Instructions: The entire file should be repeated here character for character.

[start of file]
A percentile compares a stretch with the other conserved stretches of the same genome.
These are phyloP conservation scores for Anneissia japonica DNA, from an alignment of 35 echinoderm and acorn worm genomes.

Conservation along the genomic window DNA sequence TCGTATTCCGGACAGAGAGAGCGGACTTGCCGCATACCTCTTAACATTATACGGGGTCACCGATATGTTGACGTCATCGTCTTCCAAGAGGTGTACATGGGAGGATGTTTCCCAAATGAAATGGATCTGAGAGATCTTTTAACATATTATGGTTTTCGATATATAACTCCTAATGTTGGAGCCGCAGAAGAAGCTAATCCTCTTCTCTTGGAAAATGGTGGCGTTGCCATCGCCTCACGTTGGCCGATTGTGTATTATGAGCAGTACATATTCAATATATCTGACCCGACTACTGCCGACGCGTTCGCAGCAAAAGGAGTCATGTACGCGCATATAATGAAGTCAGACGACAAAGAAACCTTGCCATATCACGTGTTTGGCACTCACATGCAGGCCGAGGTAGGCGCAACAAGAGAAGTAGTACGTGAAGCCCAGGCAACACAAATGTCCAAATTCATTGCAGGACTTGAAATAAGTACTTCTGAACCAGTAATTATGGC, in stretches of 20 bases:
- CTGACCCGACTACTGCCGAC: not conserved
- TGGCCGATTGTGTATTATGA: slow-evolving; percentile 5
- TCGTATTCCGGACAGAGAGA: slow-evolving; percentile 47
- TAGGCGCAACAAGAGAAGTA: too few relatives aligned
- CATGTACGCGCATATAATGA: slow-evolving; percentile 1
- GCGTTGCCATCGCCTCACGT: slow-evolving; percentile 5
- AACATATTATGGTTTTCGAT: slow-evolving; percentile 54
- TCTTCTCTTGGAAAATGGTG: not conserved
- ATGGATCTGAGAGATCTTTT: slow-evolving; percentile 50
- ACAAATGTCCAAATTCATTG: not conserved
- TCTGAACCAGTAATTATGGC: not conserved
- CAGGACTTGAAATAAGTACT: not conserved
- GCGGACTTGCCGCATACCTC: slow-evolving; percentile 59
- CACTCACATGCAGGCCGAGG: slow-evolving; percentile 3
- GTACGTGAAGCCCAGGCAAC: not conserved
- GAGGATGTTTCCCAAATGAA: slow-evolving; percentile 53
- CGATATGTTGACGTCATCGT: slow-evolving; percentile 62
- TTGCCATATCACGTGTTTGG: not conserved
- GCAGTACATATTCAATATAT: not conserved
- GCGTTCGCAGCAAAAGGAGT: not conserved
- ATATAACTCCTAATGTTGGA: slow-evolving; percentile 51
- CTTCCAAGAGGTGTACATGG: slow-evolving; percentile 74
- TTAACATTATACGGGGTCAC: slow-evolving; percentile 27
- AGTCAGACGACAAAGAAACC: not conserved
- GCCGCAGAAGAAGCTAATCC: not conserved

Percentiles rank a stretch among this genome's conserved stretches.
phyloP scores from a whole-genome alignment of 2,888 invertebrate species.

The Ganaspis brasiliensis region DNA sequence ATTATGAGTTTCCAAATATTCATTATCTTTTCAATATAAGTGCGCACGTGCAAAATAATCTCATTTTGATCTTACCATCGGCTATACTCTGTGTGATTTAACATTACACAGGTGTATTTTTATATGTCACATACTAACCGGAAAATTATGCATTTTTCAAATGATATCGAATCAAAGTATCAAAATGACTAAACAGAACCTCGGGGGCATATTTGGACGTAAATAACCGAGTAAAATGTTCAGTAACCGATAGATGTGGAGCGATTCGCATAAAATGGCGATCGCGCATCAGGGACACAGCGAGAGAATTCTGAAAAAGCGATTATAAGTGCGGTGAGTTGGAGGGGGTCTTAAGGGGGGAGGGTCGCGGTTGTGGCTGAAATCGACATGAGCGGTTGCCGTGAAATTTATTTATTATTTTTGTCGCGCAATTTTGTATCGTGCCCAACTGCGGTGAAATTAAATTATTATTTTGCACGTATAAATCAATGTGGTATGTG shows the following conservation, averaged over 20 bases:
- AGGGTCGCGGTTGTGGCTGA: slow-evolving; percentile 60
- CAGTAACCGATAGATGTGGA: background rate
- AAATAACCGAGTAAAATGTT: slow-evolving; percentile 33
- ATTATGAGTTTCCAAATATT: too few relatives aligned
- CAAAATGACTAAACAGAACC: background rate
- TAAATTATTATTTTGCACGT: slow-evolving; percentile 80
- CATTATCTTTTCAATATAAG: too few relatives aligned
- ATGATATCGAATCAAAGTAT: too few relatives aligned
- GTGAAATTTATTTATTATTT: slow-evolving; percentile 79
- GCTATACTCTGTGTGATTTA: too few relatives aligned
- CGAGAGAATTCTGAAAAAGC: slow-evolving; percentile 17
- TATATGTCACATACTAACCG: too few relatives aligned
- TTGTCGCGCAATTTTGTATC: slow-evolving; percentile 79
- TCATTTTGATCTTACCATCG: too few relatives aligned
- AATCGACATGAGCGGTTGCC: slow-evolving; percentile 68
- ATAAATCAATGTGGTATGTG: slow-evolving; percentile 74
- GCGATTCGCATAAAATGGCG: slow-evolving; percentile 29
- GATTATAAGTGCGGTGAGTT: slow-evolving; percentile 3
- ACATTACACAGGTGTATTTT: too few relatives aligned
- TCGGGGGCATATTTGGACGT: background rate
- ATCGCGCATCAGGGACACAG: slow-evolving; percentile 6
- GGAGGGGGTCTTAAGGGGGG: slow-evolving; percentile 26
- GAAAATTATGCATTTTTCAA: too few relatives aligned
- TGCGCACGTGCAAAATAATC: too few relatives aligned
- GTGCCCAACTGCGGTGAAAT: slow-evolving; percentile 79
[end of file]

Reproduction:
A percentile compares a stretch with the other conserved stretches of the same genome.
These are phyloP conservation scores for Anneissia japonica DNA, from an alignment of 35 echinoderm and acorn worm genomes.

Conservation along the genomic window DNA sequence TCGTATTCCGGACAGAGAGAGCGGACTTGCCGCATACCTCTTAACATTATACGGGGTCACCGATATGTTGACGTCATCGTCTTCCAAGAGGTGTACATGGGAGGATGTTTCCCAAATGAAATGGATCTGAGAGATCTTTTAACATATTATGGTTTTCGATATATAACTCCTAATGTTGGAGCCGCAGAAGAAGCTAATCCTCTTCTCTTGGAAAATGGTGGCGTTGCCATCGCCTCACGTTGGCCGATTGTGTATTATGAGCAGTACATATTCAATATATCTGACCCGACTACTGCCGACGCGTTCGCAGCAAAAGGAGTCATGTACGCGCATATAATGAAGTCAGACGACAAAGAAACCTTGCCATATCACGTGTTTGGCACTCACATGCAGGCCGAGGTAGGCGCAACAAGAGAAGTAGTACGTGAAGCCCAGGCAACACAAATGTCCAAATTCATTGCAGGACTTGAAATAAGTACTTCTGAACCAGTAATTATGGC, in stretches of 20 bases:
- CTGACCCGACTACTGCCGAC: not conserved
- TGGCCGATTGTGTATTATGA: slow-evolving; percentile 5
- TCGTATTCCGGACAGAGAGA: slow-evolving; percentile 47
- TAGGCGCAACAAGAGAAGTA: too few relatives aligned
- CATGTACGCGCATATAATGA: slow-evolving; percentile 1
- GCGTTGCCATCGCCTCACGT: slow-evolving; percentile 5
- AACATATTATGGTTTTCGAT: slow-evolving; percentile 54
- TCTTCTCTTGGAAAATGGTG: not conserved
- ATGGATCTGAGAGATCTTTT: slow-evolving; percentile 50
- ACAAATGTCCAAATTCATTG: not conserved
- TCTGAACCAGTAATTATGGC: not conserved
- CAGGACTTGAAATAAGTACT: not conserved
- GCGGACTTGCCGCATACCTC: slow-evolving; percentile 59
- CACTCACATGCAGGCCGAGG: slow-evolving; percentile 3
- GTACGTGAAGCCCAGGCAAC: not conserved
- GAGGATGTTTCCCAAATGAA: slow-evolving; percentile 53
- CGATATGTTGACGTCATCGT: slow-evolving; percentile 62
- TTGCCATATCACGTGTTTGG: not conserved
- GCAGTACATATTCAATATAT: not conserved
- GCGTTCGCAGCAAAAGGAGT: not conserved
- ATATAACTCCTAATGTTGGA: slow-evolving; percentile 51
- CTTCCAAGAGGTGTACATGG: slow-evolving; percentile 74
- TTAACATTATACGGGGTCAC: slow-evolving; percentile 27
- AGTCAGACGACAAAGAAACC: not conserved
- GCCGCAGAAGAAGCTAATCC: not conserved

Percentiles rank a stretch among this genome's conserved stretches.
phyloP scores from a whole-genome alignment of 2,888 invertebrate species.

The Ganaspis brasiliensis region DNA sequence ATTATGAGTTTCCAAATATTCATTATCTTTTCAATATAAGTGCGCACGTGCAAAATAATCTCATTTTGATCTTACCATCGGCTATACTCTGTGTGATTTAACATTACACAGGTGTATTTTTATATGTCACATACTAACCGGAAAATTATGCATTTTTCAAATGATATCGAATCAAAGTATCAAAATGACTAAACAGAACCTCGGGGGCATATTTGGACGTAAATAACCGAGTAAAATGTTCAGTAACCGATAGATGTGGAGCGATTCGCATAAAATGGCGATCGCGCATCAGGGACACAGCGAGAGAATTCTGAAAAAGCGATTATAAGTGCGGTGAGTTGGAGGGGGTCTTAAGGGGGGAGGGTCGCGGTTGTGGCTGAAATCGACATGAGCGGTTGCCGTGAAATTTATTTATTATTTTTGTCGCGCAATTTTGTATCGTGCCCAACTGCGGTGAAATTAAATTATTATTTTGCACGTATAAATCAATGTGGTATGTG shows the following conservation, averaged over 20 bases:
- AGGGTCGCGGTTGTGGCTGA: slow-evolving; percentile 60
- CAGTAACCGATAGATGTGGA: background rate
- AAATAACCGAGTAAAATGTT: slow-evolving; percentile 33
- ATTATGAGTTTCCAAATATT: too few relatives aligned
- CAAAATGACTAAACAGAACC: background rate
- TAAATTATTATTTTGCACGT: slow-evolving; percentile 80
- CATTATCTTTTCAATATAAG: too few relatives aligned
- ATGATATCGAATCAAAGTAT: too few relatives aligned
- GTGAAATTTATTTATTATTT: slow-evolving; percentile 79
- GCTATACTCTGTGTGATTTA: too few relatives aligned
- CGAGAGAATTCTGAAAAAGC: slow-evolving; percentile 17
- TATATGTCACATACTAACCG: too few relatives aligned
- TTGTCGCGCAATTTTGTATC: slow-evolving; percentile 79
- TCATTTTGATCTTACCATCG: too few relatives aligned
- AATCGACATGAGCGGTTGCC: slow-evolving; percentile 68
- ATAAATCAATGTGGTATGTG: slow-evolving; percentile 74
- GCGATTCGCATAAAATGGCG: slow-evolving; percentile 29
- GATTATAAGTGCGGTGAGTT: slow-evolving; percentile 3
- ACATTACACAGGTGTATTTT: too few relatives aligned
- TCGGGGGCATATTTGGACGT: background rate
- ATCGCGCATCAGGGACACAG: slow-evolving; percentile 6
- GGAGGGGGTCTTAAGGGGGG: slow-evolving; percentile 26
- GAAAATTATGCATTTTTCAA: too few relatives aligned
- TGCGCACGTGCAAAATAATC: too few relatives aligned
- GTGCCCAACTGCGGTGAAAT: slow-evolving; percentile 79